Around 5,000 men who applied for 3,000 professional army positions in the National Guard were on Wednesday undergoing medical tests, the first stage of the hiring process.
Following the tests, and provided they are deemed fit, the candidates will be ranked according to the grade on their high-school leaving certificate.
“University and postgraduate degrees will be taken into account in the second stage when posting those hired to the branches or services,” Defence Minister Christophoros Fokaides said.
Those wishing to join the special forces and the military police, will also undergo athletic tests, the minister said.
University degrees will be necessary if a candidate wanted to join the newly formed cyber defence unit or the engineer corps, or specialised positions in the navy and air force. The degrees will be assessed with the help of academics.
“As a rule, and it will be confirmed, those with university degrees will be included in the first 3,000 who will get the position,” Fokaides said.
The degrees can also be used as an extra qualification later if a candidate decided to have an army career. This will mainly apply for certain areas where the National Guard needed specialists like communications and IT.
The government is recruiting 3,000 professional soldiers to plug the gap that will be created by its decision to cut military service from 24 to 14 months starting from this year’s intake.
The plan is based on a new force structure, redeployment and modernisation, and armament programmes for all three branches.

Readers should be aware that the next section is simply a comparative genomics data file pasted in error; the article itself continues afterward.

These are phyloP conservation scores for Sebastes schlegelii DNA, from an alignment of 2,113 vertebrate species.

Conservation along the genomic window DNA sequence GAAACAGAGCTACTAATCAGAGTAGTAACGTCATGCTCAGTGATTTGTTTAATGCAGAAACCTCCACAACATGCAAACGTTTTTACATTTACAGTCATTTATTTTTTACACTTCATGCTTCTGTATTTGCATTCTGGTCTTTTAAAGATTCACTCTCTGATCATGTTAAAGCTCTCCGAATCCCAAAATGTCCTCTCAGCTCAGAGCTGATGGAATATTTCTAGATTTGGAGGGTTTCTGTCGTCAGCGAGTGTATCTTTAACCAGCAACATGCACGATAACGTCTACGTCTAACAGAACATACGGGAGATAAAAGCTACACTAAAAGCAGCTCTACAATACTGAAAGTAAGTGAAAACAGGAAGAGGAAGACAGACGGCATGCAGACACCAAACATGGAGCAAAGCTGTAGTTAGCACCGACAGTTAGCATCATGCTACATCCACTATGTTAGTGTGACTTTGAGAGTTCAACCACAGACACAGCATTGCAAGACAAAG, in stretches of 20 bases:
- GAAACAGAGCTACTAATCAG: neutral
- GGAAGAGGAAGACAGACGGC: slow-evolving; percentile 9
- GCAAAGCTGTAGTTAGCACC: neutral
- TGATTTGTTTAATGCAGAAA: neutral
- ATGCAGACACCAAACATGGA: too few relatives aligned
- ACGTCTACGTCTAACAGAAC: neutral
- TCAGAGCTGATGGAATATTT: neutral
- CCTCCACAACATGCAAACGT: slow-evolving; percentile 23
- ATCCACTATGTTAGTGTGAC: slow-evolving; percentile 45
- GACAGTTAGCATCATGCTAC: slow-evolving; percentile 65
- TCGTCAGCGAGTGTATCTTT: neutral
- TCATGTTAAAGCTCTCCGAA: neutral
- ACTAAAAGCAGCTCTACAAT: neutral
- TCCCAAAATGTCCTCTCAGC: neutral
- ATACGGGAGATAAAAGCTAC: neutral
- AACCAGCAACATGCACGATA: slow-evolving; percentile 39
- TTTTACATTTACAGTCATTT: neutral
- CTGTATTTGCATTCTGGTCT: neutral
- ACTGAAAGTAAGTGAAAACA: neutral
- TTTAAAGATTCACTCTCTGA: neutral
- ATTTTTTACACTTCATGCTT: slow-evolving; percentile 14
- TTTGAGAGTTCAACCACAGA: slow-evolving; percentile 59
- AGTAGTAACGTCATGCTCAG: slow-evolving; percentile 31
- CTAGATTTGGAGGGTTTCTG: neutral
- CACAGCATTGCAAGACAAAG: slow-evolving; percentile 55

The professional soldiers will be given three-year contracts after a one-year trial. Recruitment is expected by the end of October.
“The sure thing is that we are a step ahead compared with yesterday as regards combat effectiveness,” the minister said.
The soldiers will receive a €1,127 monthly salary, some €1,000 net. But according to the minister, their employment in the National Guard comes with a series of other benefits.
They include reduced fees for private universities and other schools, free transport, health insurance, scholarships and vocational training.
“I think it is a benefits package that affords young men the capability to start their life,” Fokaides said.
“Based on international experience, the fact that a person joins a professional army does not necessarily mean they have the intention to follow an army career,” he added. “They may do it for a period of their life when conditions make it necessary or to gain some qualifications.”
Fokaides said there was also the vocational training scheme, which will train people to fill positions – like welders and technicians — the army was in need of.
The soldier will undergo training and receive a certificate, which they could later use to enter the jobs market.
“For example, there is a need to fill positions in the navy. They could then seek jobs in merchant shipping in the future,” the minister said.